Even if nobody really knows who the Hollywood Foreign Press Association is or why we should care who they anoint with their golden touch every January, there’s no debating they know how to throw a party. Oscar’s looser, boozier cousin kicks off awards season with as much focus on luscious dinners as gushing winners. The big story of the night is as likely to be who casts the most side-eye as who takes home a statue. Here’s a primer for the 74th Golden Globes, which air at 8 p.m. ET on NBC Sunday night.
Jimmy Fallon is hosting, and it wouldn’t be altogether surprising if the show plays like a star-studded, extended Tonight Show episode. The pendulum has swung about as far as it could from Ricky Gervais’ mean-spirited jabs to Jimmy Fallon’s human puppy dog in constant search of a loving noogie (that is, when he’s not the one doing the noogying). But Fallon will be performing for a room packed with A-listers, and it’s a safe bet he’ll continue in his usual mode of playfulness over politics. He’s hinted at an opening number spoofing a nominated film, with cameos galore. In his words, the night will be “fun, and friendly, and joyous, and cool.” Sounds fun. And cool!
Presenters include Wonder Woman (Gal Gadot), Batman (Ben Affleck), Gamora (Zoe Saldana), Thor (Chris Hemsworth) and also a few mortals. Statues will be furnished by several of last year’s acting winners (Brie Larson, Leonardo DiCaprio, Matt Damon and Sylvester Stallone), future onscreen mother-daughter pair Goldie Hawn and Amy Schumer, and several possible same-night winners, including Viola Davis and Emma Stone. There will be Hamm, there will be candy, everyone will be famous and fabulous.
Last year was so sad that the Globes are finally considering adding an “In Memoriam” segment. The Globes doesn’t usually include a weepy tribute to fallen stars because, as executive producer Barry Adelman recently told Variety, “We’ve always kept the show as a celebration and as a party.” But the wrath of 2016—and particularly the double-gut-punch finale of Carrie Fisher and her mother Debbie Reynolds’ consecutive deaths—has producers in last-minute discussions about how to acknowledge, at the very least, the most recent losses.
Expect a showdown between Moonlight and La La Land on the movie side. La La Land leads with seven nominations going into the evening, followed closely by Moonlight, which has six. The beauty of this show, which separates dramas from musicals and comedies, is that both could walk away with a Best Picture win. Manchester by the Sea enters strong with five nominations, with Casey Affleck and writer-director Kenneth Lonergan favorites to pick up Best Actor in a Drama and Best Screenplay. But the HFPA loves a good surprise (Stallone over Michael Shannon and Mark Rylance, anyone?) and has been known to overlook critical favorites (Spotlight won zero Globes before going on to win Best Picture at the Oscars), so maybe make your bets with pennies.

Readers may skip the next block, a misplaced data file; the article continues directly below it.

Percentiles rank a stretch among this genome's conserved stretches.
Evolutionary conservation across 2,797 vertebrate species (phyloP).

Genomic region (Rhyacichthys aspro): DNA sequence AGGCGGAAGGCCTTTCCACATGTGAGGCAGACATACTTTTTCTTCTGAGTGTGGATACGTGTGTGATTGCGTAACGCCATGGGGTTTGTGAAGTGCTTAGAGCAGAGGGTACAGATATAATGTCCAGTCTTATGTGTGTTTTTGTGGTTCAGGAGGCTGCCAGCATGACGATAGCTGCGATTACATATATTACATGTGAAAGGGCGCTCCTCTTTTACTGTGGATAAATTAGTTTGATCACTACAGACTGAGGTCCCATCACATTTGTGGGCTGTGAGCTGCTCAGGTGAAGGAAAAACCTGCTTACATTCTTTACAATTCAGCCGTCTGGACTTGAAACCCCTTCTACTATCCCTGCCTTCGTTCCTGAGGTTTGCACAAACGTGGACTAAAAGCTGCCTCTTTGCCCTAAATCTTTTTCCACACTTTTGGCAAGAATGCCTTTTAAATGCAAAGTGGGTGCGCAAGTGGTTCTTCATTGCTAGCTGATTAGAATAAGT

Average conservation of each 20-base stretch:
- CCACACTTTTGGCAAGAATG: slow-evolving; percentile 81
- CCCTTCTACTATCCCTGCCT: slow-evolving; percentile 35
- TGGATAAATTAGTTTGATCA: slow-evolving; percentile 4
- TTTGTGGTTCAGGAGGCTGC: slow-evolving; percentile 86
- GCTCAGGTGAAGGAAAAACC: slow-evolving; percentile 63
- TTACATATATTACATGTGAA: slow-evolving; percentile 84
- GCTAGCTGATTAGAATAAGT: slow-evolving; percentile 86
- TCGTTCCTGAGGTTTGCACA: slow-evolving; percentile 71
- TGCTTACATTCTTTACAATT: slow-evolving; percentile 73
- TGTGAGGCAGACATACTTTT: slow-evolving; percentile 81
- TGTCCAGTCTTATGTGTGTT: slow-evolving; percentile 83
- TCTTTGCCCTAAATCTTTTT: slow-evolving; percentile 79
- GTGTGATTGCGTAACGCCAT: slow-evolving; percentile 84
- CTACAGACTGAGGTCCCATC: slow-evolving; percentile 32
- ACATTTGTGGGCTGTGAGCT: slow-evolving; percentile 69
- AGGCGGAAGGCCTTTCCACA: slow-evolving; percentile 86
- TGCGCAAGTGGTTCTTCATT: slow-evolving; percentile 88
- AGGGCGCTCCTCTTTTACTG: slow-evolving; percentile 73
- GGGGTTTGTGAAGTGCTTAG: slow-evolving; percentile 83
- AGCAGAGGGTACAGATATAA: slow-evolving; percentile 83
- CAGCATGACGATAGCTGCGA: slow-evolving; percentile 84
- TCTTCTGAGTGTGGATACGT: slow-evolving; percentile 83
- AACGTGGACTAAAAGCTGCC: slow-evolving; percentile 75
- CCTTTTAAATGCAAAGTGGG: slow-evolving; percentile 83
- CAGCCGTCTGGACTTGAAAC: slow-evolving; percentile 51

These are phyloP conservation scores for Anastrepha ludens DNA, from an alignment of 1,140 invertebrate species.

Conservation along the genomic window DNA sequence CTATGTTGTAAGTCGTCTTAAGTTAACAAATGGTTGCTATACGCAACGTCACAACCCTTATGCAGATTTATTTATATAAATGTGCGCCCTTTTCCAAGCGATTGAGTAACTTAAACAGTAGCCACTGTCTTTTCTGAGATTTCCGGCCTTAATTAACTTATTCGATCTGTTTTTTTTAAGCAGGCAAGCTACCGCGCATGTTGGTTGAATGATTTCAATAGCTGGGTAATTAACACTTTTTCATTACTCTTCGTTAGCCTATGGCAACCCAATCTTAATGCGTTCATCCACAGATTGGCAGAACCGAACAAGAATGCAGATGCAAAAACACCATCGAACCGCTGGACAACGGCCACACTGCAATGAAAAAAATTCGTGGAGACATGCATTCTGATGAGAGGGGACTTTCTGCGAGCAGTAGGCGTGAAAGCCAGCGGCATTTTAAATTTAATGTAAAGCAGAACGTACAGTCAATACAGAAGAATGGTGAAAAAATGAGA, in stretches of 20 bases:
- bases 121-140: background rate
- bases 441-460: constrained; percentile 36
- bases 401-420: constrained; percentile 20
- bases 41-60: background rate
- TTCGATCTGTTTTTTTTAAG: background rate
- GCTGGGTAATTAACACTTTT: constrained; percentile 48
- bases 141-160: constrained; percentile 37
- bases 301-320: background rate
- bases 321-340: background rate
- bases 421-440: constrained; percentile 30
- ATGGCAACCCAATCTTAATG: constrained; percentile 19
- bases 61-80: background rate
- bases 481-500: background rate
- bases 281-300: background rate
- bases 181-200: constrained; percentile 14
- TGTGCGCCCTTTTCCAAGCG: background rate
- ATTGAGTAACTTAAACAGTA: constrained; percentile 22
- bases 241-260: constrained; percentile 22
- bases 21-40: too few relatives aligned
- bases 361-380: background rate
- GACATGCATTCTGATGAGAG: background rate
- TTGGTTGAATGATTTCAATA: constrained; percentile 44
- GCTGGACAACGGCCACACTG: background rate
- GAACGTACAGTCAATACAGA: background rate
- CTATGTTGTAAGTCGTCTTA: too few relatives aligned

And did we mention superheroes? As a reminder of how hip and cool the HFPA is, Deadpool and its star, Ryan Reynolds, are nominated in the comedy/musical category. It’s the first live-action superhero movie to be nominated for Best Picture, so even though the movie has virtually no chance of beating out La La Land, just getting in the room is a feat for the foul-mouthed superhero.
On the TV end, bet on a big night for The People Vs. O.J. Simpson. FX’s ambitious miniseries about Simpson’s 1995 murder trial landed five nominations, more than any other show this year. As they were last year, this year’s TV nominations recognize the new over the old: of the seven series that received at least three nominations, all but one (Black-ish—which wasn’t nominated until now, in its third season) debuted in 2016. Expect acting awards to recognize both newly minted stars, like Issa Rae, and seasoned performers (slash comeback queens) like Winona Ryder.
The title of Miss Golden Globe will be jointly held by a trio of sisters with stardom coursing through their veins. The alliteratively named Sophia, Sistine and Scarlet Stallone, progeny of Rocky, will serve jointly as Miss Golden Globe(s) this year. The job (which consists of helping to hand out awards and escorting winners offstage) was originally bestowed upon up-and-coming film and television actresses, but since the 1970s has gone to celebrity offspring from Melanie Griffith to Corinne Foxx (daughter of Jamie) to the occasional mister (a la Freddie Prinze, Jr.). The Stallone daughters are, respectively, a student at the University of Southern California, a model and a high school track star.
Miscellany: Attendees will eat Chilean sea bass, filet mignon and mushroom risotto. After-parties will, fingers crossed, not be hindered by the same logistical nightmare, involving lone lines for shuttle buses (it even had its own hashtag, #shuttlegate), that kept revelers from their Dom Perignon this time last year. The actor with the most nominations ever, Meryl Streep, will be in attendance for her 30th Globe nod. As the saying goes, the more things change, the more Meryl Streep is always there.